[quote]Parthenogenesis is not possible in humans because if all the genetic material comes from the mother, certain genes will be switched off, and the embryo won't develop.
"For sharks in captivity, [parthenogenesis[/quote]
[quote]A mammal that is the daughter of two female parents has been created for the first time.
Until now such a feat had been considered biologically impossible. But the mouse, called Kaguya, was born without the involvement of any sperm or male cell - only female eggs were needed.
In the same way that the birth of Dolly the sheep in 1997 shattered the dogma that an adult cell could never be reprogrammed to make a new individual, the fact that Kaguya lives challenges another one of long-held rule: that two mammals of the same sex cannot combine their genomes to give rise to viable offspring. [/quote]
If we can do this in the lab, why could this not naturally occur in nature, when we see that there is a natural process in nature that does make this possible for other species? Could it be that we are not looking?
[quote]The mouse was generated from two unfertilised eggs and its birth has demonstrated for the first time that it is possible for mammals to be born by the "virgin birth" phenomenon of parthenogenesis.
Scientists said the mouse developed normally to adulthood and had offspring of its own by normal sexual reproduction, showing parthenogenesis could work on warm-blooded mammals, including humans.[/quote]
What we need to do to set science on it's ears once more is to find the process working in nature, which I do believe is fully possible. Again however, we need to know more about what starts the process, so that we can look for optimum circumstances where that can be achieved? Is it just removing males from the environment for long periods of time? Does the female need to be isolated also? Are all creature capable of this, or just some special ones within the species? What tells the process internally to start?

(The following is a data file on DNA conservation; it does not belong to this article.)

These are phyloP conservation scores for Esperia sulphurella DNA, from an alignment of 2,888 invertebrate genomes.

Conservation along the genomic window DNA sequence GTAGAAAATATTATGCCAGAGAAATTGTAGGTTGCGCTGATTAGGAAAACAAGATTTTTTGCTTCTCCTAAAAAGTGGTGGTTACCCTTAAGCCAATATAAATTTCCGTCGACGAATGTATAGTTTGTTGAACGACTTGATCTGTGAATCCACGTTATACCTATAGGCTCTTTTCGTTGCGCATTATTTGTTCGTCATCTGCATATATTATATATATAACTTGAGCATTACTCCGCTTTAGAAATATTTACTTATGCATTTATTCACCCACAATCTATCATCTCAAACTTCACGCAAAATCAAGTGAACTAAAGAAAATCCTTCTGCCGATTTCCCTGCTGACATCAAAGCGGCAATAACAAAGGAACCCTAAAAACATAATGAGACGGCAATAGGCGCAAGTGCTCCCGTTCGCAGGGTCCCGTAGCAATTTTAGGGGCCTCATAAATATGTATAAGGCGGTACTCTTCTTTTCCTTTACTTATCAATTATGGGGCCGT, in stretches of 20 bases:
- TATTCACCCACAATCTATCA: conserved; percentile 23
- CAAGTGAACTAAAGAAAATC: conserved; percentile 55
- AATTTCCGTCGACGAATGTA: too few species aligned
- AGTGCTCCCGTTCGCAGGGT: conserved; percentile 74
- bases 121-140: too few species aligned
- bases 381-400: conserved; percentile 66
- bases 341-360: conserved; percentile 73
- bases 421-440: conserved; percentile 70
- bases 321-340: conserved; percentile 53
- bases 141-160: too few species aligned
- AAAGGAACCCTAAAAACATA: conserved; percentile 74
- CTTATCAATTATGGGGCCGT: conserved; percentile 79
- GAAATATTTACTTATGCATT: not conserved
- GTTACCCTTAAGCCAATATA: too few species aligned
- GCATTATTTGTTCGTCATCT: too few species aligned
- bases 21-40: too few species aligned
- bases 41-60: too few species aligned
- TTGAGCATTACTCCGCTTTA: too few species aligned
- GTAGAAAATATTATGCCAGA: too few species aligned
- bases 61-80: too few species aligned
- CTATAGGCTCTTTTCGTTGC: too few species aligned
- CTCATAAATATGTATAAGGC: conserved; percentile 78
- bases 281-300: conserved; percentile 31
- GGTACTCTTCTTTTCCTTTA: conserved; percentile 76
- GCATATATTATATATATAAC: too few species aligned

[quote]Dr Paulo Prodohl, head of the Queen's research team, said: "The findings were really surprising because as far as anyone knew, all sharks reproduced only sexually by a male and female mating, requiring the embryo to get DNA from both parents for full development, just like in mammals.
"The discovery that sharks can reproduce asexually by parthenogenesis now changes this paradigm, leaving mammals as the only major vertebrate where this form of reproduction has not been seen."
Parthenogenesis - where females give birth to fully formed young without their eggs being fertilised by a male - has very occasionally been seen in some vertebrate groups such as birds, reptiles and amphibians, but has never before been seen in major vertebrate lines such as mammals or sharks.
The most likely form of parthenogenesis leads to less genetic diversity in the infant than the mother, leading to fears that genetic diversity could be eroding in shark populations if females have difficulty finding mates.
Till science can answer these questions conclusively, I don't think it's fair for them to presume what is and what is not possible at this stage, because we don't know enough about what starts the process, we just know that it is capable of happening.